Requirements for the M.S. Degree in Electrical and Computer Engineering

Admission to the MS program in Computer Engineering requires the student to have completed a Bachelor degree in Computer Engineering or Computer Science. Students with a Bachelor degree in Electrical Engineering could also be admitted if they have taken or will take the following courses or their equivalent:

ESE 345 Computer Architecture;

ESE 380 Embedded Microprocessor Systems Design I;

ESE 333 Real-Time Operating Systems.

A candidate for the master’s degree may petition to transfer a maximum of 12 graduate credits from another institution towards the master’s degree requirements. Students transferring from non-matriculated status are also limited to a maximum of 12 credits for the master’s degree.

I. Non-Thesis Option

1. At least 30 graduate credits with a cumulative and departmental grade point average of 3.0 or better. Among these 30 credits, up to six credits may be ESE 597, ESE 599, or ESE 698. Only 3 credits of ESE 698 may be used. Any non-ESE course will need prior approval given by the Graduate Program Director before a student can register.

2. At least one (1) course from each of the following sub-areas:

Hardware:         ESE/CSE 536 Switching and Routing in Parallel and Distributed Systems,
                        ESE 545 Computer Architecture,
                        ESE 565 Parallel Processing Architectures,
                        ESE 566 Hardware-Software Co-Design of Embedded Systems,
                        ESE 580 Microprocessor-Based Systems I,
                        ESE 581 Microprocessor-Based Systems II.

Networking:       ESE 505 Wireless Network,
                        ESE 506 Wireless Networking and Mobile Computing,
                        ESE 546 Computer Communication Networks,
                        ESE 548 Local & Wide Area Networks,
                        ESE 550 Network Management and Planning.

CAD and VLSI:   ESE 530 Computer Aided Design,
                         ESE 549 Advanced VLSI System Testing,
                         ESE 555 Advanced VLSI Circuit Design,
                         ESE 556 VLSI Physical and Logic Design Automation,
                         ESE 575 Advanced VLSI Signal Processing Architecture.

Theory:             ESE 554 Computational Models for Computer Engineers,
                        CSE 548/AMS 542 Analysis of Algorithms.

Software:          ESE 568 Computer and Robot Vision,
                        ESE 588 Pattern Recognition,
                        CSE 504 Compiler Design,
                        CSE 506 Operating Systems,
                        CSE 526 Principles of Programming Languages,
                        CSE 533 Network Programming,
                        CSE 548/AMS 542 Analysis of Algorithms.

3. At least three (3) additional regular lecture based courses. ESE 597, ESE 599, ESE 697, ESE 698 and ESE 699 are not counted as regular courses. Topics course, ESE 670, can be counted only once as a regular course.

4. At least one (maximum three) credit of ESE 597. Graduate Program Director approval is required (see graduate student guide for details). In exceptional circumstances, the Graduate Program Director can approve a replacement of ESE 597 credit by ESE 599, ESE 699 or ESE 698 one.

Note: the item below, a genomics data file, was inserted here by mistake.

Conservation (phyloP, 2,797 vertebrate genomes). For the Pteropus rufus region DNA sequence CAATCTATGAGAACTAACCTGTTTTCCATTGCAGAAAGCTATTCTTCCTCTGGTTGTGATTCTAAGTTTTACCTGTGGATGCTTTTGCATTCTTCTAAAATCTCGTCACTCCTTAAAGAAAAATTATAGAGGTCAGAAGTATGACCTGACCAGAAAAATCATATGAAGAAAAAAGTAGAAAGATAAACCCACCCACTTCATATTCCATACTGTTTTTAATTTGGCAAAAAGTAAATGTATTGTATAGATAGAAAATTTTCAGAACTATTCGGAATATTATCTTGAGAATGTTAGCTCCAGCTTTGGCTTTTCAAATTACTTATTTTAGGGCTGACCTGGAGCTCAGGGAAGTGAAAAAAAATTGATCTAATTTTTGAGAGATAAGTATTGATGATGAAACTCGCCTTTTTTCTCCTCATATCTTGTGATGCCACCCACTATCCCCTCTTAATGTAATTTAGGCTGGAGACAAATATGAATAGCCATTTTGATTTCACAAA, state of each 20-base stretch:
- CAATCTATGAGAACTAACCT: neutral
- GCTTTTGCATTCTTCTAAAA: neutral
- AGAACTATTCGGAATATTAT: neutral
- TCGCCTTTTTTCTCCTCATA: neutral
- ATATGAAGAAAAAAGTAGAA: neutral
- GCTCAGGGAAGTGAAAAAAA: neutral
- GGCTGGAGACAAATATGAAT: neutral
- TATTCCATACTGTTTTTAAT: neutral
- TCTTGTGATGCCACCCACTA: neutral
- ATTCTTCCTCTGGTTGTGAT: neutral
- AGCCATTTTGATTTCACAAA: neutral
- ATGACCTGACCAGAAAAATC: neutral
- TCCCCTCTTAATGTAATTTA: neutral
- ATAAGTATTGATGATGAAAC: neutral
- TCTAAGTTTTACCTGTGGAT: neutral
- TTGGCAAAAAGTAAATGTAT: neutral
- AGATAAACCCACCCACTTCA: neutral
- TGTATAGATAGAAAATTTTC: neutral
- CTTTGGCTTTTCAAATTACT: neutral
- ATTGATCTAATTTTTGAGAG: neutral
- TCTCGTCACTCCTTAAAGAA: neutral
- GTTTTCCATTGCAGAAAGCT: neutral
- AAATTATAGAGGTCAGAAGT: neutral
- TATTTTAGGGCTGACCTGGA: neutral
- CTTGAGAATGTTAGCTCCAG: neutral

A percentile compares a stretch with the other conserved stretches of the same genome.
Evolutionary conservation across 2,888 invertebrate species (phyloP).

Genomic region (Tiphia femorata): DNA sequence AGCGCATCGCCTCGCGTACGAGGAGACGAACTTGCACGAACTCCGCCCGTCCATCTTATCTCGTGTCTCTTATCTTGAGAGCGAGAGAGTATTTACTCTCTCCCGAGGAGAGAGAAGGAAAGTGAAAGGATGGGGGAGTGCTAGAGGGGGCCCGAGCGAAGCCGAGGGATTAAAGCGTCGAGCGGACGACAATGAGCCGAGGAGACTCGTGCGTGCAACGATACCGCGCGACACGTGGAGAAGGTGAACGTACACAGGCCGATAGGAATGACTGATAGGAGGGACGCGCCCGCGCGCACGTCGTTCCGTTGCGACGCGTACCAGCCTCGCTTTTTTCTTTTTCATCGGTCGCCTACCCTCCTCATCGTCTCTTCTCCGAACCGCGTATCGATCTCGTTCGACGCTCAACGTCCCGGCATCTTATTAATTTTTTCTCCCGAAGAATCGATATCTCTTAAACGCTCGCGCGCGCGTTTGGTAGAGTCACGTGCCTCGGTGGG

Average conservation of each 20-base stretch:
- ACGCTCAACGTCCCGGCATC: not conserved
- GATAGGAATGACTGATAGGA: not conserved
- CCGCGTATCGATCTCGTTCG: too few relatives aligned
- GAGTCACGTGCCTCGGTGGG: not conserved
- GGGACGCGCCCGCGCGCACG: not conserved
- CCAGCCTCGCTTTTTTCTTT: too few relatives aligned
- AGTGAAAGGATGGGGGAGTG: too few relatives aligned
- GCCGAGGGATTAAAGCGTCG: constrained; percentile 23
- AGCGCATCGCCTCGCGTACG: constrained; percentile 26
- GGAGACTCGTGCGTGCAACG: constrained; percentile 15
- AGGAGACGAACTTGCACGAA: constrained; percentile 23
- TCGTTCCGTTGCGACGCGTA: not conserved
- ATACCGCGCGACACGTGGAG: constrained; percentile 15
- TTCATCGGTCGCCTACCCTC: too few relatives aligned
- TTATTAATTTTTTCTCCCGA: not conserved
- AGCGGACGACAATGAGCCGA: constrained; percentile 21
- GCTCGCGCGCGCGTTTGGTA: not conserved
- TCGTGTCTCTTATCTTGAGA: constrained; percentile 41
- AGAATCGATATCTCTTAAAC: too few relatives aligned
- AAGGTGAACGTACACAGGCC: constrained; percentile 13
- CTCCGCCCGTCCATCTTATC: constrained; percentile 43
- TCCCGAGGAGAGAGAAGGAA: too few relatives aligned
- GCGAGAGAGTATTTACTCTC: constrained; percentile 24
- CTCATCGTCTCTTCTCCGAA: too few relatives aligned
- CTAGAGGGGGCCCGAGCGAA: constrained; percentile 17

II. Thesis Option

1. Students must inform the department in writing at the end of their first semester if they would like to choose the M.S. Thesis Option.

2. At least 30 graduate credits with a cumulative and departmental grade point average of 3.0 or better. Among these 30 credits, at least six credits of ESE 599, with a maximum of 12 credits total being taken from ESE 599, ESE 597, or ESE 698. Only three credits of 698 can be used. Any non-ESE course will need prior approval given by the Graduate Program Director before a student can register.

3. At least one (1) course from each of the following sub-areas:

Hardware:         ESE/CSE 536 Switching and Routing in Parallel and Distributed Systems,
                        ESE 545 Computer Architecture,
                        ESE 565 Parallel Processing Architectures,
                        ESE 566 Hardware-Software Co-Design of Embedded Systems,
                        ESE 580 Microprocessor-Based Systems I,
                        ESE 581 Microprocessor-Based Systems II.

Networking:       ESE 505 Wireless Network,
                        ESE 506 Wireless Networking and Mobile Computing,
                        ESE 546 Computer Communication Networks,
                        ESE 548 Local & Wide Area Networks,
                        ESE 550 Network Management and Planning.

CAD and VLSI:   ESE 530 Computer Aided Design,
                         ESE 549 Advanced VLSI System Testing,
                         ESE 555 Advanced VLSI Circuit Design,
                         ESE 556 VLSI Physical and Logic Design Automation,
                         ESE 575 Advanced VLSI Signal Processing Architecture.

Theory:             ESE 554 Computational Models for Computer Engineers,
                        CSE 548/AMS 542 Analysis of Algorithms.

Software:          ESE 568 Computer and Robot Vision,
                        ESE 588 Pattern Recognition,
                        CSE 504 Compiler Design,
                        CSE 506 Operating Systems,
                        CSE 526 Principles of Programming Languages,
                        CSE 533 Network Programming,
                        CSE 548/AMS 542 Analysis of Algorithms.

4. At least one (1) additional regular lecture based course. ESE 597, ESE 599, ESE 697, ESE 698 and ESE 699 are not counted as regular courses. Topics course, ESE 670, can be counted only once as a regular course.

5. At least one (maximum three) credit of ESE 597. Graduate Program Director approval is required (see graduate student guide for details). In exceptional circumstances, the Graduate Program Director can approve a replacement of ESE 597 credit by ESE 599, ESE 699 or ESE 698 one.

6. Students must satisfactorily complete a thesis (see graduate student guide for details).

Requirements for the Ph.D. Degree in Computer Engineering

A. Major and minor area requirements

1. Major area requirement is satisfied by taking minimum of three (3) courses from a selected major area with minimum GPA of 3.5. See Graduate Student Guide for preapproved lists of courses for each area.

2. Minor area requirement is satisfied by taking courses from other areas (different from the selected major area) with minimum GPA of 3.0. Students with BS degree (G3) are required to take two (2) courses from other areas while students with MS degree (G4) are required to take one (1) course.

B. Course Requirements

1. A minimum of six (6) regular courses beyond the MS degree or 14 regular courses beyond the BS degree (including courses taken to satisfy major and minor requirements). The choice must have the prior approval of the designated faculty academic advisor. Any non-ESE course will need prior approval given by the Graduate Program Director before a student can register.